The natural question is – what happened in 2004? Loans produced returns in excess of the coupon and registered a 5.6% return. And while history does not often repeat itself, it sometimes rhymes.

Demand for loans at the beginning of 2017 is still overwhelming supply and the average price of the Index continues to climb.


In December 2016, the Credit Suisse Leveraged Loan Index (“CS LLI”) was up 1.15% and the S&P Leveraged Loan Index (“S&P/ LSTA”) was up 1.16%.

  • For the fourth quarter ending December 31, 2016, the CS LLI was up 2.25% and the S&P/LSTA was up 2.26%.
  • For the twelve months ending December 31, 2016, the CS LLI was up 9.88% and the S&P/LSTA was up 10.16%.

Sector Performance

Higher-beta loans gapped upward in December as investors looked to put cash to work and wanted exposure to risk assets. Consequently, Energy, Metals/Minerals and Manufacturing led all categories and posted returns of 5.46%, 1.85% and 1.39%, respectively. Crude prices rose over 7% in December, continuing the rally that began in November. Natural gas prices also increased over 10% for the second straight month, further aiding a recovery in Energy loan prices. Manufacturing rallied in part as a result of investor sentiment. A number of investors are beginning to believe that a US recession may be pushed out several years and that the new administration will protect US manufacturing businesses. Consequently, manufacturing also outperformed.

Total Return by Sector

Source: Credit Suisse Leveraged Loan Index

Retail was the sole sector to produce a negative return in the month of December. Holiday sales for traditional bricks and mortar businesses’ appear to be weak. The worst performing sectors in December were Retail, Consumer Non-Durables and Chemicals with returns of -0.37%, 0.53% and 0.79%, respectively. Actually, returns in Consumer Non-Durables and Chemicals were solid; however they lagged the overall index. Retail was notable as it was the only sector to post negative returns and returns were being driven by actual results.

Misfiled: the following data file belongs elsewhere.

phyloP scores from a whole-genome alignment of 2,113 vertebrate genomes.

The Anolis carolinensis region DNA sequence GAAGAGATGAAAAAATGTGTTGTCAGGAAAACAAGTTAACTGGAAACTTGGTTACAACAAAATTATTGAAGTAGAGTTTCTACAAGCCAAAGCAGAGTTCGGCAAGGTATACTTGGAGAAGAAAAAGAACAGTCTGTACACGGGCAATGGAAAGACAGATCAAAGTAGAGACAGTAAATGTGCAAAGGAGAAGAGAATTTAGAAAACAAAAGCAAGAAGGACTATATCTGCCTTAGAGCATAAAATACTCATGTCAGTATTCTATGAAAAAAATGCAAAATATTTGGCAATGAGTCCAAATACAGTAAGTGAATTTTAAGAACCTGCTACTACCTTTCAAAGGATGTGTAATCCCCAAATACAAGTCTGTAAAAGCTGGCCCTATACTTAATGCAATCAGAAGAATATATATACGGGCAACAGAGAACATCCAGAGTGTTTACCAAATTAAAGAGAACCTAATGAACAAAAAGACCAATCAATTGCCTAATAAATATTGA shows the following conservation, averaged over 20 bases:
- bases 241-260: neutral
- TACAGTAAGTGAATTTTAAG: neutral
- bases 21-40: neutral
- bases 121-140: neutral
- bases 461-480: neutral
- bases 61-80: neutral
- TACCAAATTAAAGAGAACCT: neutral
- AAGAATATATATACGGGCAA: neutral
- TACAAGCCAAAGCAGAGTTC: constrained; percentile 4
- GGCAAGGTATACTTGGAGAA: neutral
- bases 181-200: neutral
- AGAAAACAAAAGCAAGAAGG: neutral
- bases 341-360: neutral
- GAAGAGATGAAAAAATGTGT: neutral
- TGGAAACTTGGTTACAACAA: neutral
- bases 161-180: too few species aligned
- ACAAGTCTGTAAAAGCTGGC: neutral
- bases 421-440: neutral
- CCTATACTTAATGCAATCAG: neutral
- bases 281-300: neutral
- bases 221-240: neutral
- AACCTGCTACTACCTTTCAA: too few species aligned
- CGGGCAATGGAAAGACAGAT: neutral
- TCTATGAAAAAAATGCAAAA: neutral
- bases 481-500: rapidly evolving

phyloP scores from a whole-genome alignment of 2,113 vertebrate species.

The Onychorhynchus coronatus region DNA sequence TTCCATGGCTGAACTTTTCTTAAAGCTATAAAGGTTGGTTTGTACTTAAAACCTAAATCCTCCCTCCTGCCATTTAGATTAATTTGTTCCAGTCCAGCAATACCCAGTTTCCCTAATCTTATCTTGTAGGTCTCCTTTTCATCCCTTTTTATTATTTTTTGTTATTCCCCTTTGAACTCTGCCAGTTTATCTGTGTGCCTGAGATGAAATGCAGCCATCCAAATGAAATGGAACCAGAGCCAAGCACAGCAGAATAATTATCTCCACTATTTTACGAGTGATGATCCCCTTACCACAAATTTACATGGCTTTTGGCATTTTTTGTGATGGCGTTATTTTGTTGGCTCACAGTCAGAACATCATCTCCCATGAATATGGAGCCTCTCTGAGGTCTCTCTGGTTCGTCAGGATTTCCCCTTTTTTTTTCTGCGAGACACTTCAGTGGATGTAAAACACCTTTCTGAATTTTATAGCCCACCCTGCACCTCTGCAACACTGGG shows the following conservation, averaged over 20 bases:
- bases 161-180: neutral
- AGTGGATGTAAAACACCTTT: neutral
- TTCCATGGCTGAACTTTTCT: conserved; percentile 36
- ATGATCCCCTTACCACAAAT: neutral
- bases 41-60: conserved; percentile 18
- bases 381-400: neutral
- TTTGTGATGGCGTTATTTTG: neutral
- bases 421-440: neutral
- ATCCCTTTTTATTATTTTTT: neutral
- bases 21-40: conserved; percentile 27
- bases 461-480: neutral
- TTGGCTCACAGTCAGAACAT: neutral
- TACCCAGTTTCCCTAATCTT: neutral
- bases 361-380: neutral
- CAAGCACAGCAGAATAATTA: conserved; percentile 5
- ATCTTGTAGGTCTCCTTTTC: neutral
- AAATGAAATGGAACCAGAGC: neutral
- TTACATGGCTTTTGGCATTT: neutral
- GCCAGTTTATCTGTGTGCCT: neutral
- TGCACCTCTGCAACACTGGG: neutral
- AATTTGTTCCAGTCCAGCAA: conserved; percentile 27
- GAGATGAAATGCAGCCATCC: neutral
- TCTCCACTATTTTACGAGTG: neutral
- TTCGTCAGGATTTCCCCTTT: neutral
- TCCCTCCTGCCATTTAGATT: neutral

The top sector returns in 2016 were Metals/Minerals, Energy and Gaming, with returns of 39.46%, 37.22% and 11.14%, respectively. Interestingly, only five sectors provided returns in excess of the index return for the year. This includes the three sectors listed above as well as Information Technology and Consumer Durables. Fifteen of the 20 sectors in the CS Index have underperformed the Index, which demonstrates the impact of Energy and Metals’ returns on overall performance.

Triple Cs outperformed in December, gaining +4.0% this month and an impressive +25.6% gain on the year. Single-Bs outperformed BBs in December (+1.0% vs 0.8%). Single-Bs (+9.6%) also outperformed BBs (+6.9%) on the year.

Total Return By Rating